Cholera is characterized by a sudden and overwhelming onset of diarrhea, in the form of abundant and frequent bowel movements. It is caused by the bacterium Vibrio cholera, which infects the lining of the small intestine. Cholera symptoms may occur no earlier than a few hours after exposure or up to five days later. It can last from one to two days or up to a week. Additional symptoms may include vomiting and stomach cramps. Cholera, given its potentially serious and harmful impact, is considered virulent. An extreme loss of body fluids can also lead to dehydration and shock. In the worst cases, death can occur within two days.
People are infected with cholera by coming into contact with body matter, such as vomiting and feces, which has been infected by the bacterium. The infection can also spread through contaminated food and water sources. The spread of cholera can occur wherever there is a lack of sanitation, especially when people live in close contact with one another. Extremely high risk situations include slums and refugee camps. Eighty percent of cholera victims contract the mild or moderate form of the infection. Twenty percent of those infected, meanwhile, experience cholera of the most virulent variety.
The severe dehydration associated with the most virulent cholera is what kills people, not the infection itself, which normally takes its course in a few days. If kept adequately hydrated, less than one percent of cholera victims die. The conditions that cause the spread of cholera, such as overcrowding, are also found in environments where clean water or medical care is extremely scarce. Given the appropriate conditions, cholera outbreaks can reach epidemic proportions.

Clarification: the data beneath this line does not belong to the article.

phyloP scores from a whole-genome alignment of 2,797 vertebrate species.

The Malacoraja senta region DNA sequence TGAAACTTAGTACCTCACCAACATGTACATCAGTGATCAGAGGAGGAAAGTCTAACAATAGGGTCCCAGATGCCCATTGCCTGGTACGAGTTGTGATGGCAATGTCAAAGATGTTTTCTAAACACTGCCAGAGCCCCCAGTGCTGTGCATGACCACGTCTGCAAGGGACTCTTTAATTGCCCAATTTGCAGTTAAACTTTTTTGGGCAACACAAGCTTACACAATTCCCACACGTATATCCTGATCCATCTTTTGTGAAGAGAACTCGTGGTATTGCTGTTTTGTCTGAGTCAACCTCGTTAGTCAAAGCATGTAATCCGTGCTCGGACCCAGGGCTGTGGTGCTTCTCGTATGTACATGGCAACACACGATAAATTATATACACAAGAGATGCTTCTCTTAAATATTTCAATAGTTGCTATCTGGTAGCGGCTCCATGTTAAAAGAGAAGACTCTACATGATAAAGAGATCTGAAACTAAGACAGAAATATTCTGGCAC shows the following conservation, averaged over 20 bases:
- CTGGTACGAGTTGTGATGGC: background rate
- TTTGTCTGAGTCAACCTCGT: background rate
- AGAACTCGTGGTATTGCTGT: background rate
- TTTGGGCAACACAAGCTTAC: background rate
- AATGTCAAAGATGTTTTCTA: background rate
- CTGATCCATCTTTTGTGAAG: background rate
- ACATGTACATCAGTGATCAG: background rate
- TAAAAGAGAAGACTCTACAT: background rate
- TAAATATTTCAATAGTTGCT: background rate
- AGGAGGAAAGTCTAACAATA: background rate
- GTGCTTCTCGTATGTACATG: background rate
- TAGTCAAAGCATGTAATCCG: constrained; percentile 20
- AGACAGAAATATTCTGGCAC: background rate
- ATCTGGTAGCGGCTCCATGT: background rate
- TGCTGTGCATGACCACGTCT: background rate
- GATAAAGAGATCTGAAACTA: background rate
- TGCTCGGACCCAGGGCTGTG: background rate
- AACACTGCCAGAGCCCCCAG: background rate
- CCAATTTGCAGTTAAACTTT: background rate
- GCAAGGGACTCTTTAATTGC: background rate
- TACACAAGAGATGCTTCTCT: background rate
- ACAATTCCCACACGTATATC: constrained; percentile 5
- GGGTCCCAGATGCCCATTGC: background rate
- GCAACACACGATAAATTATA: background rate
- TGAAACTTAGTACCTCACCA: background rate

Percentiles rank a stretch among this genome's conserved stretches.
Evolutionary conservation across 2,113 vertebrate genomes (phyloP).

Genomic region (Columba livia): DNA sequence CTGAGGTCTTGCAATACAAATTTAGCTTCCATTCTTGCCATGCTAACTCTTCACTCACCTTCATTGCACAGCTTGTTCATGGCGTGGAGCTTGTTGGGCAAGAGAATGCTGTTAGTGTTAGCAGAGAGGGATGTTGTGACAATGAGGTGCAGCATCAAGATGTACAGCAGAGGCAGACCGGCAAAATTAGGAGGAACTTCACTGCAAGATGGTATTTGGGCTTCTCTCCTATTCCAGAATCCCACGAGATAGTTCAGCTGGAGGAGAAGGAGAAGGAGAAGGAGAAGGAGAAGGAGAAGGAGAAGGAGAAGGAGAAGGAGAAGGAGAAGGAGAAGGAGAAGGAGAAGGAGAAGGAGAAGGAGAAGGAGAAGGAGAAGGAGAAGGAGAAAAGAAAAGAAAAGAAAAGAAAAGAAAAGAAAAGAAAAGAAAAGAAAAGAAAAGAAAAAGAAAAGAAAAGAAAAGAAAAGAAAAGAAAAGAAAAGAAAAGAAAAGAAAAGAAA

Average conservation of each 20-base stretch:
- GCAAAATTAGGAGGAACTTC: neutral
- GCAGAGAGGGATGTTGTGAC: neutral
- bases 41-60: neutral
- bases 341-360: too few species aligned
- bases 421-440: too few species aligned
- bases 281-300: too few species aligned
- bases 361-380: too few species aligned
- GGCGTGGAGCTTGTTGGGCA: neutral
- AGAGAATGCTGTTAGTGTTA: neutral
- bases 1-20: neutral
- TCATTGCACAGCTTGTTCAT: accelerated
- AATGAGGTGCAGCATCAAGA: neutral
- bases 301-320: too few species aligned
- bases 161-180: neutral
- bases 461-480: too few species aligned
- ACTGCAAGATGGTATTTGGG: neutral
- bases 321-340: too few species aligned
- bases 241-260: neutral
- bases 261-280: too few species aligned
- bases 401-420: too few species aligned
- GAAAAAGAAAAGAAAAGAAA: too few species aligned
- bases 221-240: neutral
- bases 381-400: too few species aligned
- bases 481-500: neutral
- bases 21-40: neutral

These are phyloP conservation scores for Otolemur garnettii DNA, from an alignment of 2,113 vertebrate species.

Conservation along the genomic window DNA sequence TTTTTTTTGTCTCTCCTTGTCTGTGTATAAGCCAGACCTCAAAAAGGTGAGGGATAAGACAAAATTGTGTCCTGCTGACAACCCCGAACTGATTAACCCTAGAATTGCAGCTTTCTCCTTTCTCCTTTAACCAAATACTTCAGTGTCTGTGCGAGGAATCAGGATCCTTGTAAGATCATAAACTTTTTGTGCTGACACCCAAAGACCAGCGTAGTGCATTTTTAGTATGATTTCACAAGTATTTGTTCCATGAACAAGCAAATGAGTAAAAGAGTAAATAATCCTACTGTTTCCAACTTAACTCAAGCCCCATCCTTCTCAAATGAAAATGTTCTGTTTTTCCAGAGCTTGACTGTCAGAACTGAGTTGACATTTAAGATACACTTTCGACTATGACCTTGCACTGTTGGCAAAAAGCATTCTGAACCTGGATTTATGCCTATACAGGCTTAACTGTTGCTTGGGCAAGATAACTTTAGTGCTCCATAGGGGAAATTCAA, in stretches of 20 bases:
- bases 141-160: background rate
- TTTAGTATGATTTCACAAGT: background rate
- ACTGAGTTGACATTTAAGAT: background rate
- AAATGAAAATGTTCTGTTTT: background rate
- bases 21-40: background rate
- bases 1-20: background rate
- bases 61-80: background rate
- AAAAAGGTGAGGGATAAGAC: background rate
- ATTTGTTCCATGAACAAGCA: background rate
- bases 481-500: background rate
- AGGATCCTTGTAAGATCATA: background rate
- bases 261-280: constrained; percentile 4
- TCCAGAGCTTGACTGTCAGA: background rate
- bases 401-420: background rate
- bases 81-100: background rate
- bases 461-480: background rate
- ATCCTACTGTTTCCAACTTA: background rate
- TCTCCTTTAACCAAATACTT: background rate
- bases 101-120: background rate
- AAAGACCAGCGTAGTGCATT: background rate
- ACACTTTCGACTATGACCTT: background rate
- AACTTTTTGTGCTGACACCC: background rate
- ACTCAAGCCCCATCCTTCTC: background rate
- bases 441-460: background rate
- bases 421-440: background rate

In the countries of our world where cholera is endemic, mainly in sub-Saharan Africa, 1.3 billion people are likely to be infected today. Among these, children are the most vulnerable. In 2013, for example, the World Health Organization released an official count of almost 130,000 cases of cholera, which included outbreaks in Haiti and the Dominican Republic, in addition to those in Africa. This does not take into account the estimated percentage of 90 of the cases worldwide that are not reported. The estimated total incidence of cholera annually is anywhere between 1.4 and 4.0 million people. On the upside of the 100,000 deaths from cholera are reported each year, and until countries 67 have reported cholera within a reference period of one year.
Cholera can be diagnosed by laboratory tests on stool samples. However, time and access to facilities are often not available to do so in the most affected places. Alternatively, the symptoms are evaluated in consideration of the environmental conditions, as well as the particular clinical history of each patient, in order to carry out an informed diagnosis and a subsequent treatment plan for cholera patients. Cholera prevention mainly includes environmental measures and vaccination. Piped and treated water supplies, more sanitary latrines and waste disposal systems, significantly reduce the risk of exposure to the cholera bacterium.
Two vaccines are also available to prevent the onset of symptoms from the bacterium. Dukoral protects from cholera for up to six months, while Shanchol is effective at 65 percent of cases up to five years later. Mass vaccination campaigns have proven to be very successful in preventing cholera epidemics. In 2015, two million doses of the cholera vaccine were sent to high-risk regions, especially those in the midst of humanitarian crises. Post-infection treatments for cholera focus on rehydration. Patients who are able are instructed to drink large amounts of water mixed with sugar and salt to restore fluid and electrolyte balance. Rice-based solutions are preferred, as they are often the easiest to digest. The solutions are administered intravenously to patients who are too debilitated to drink alone.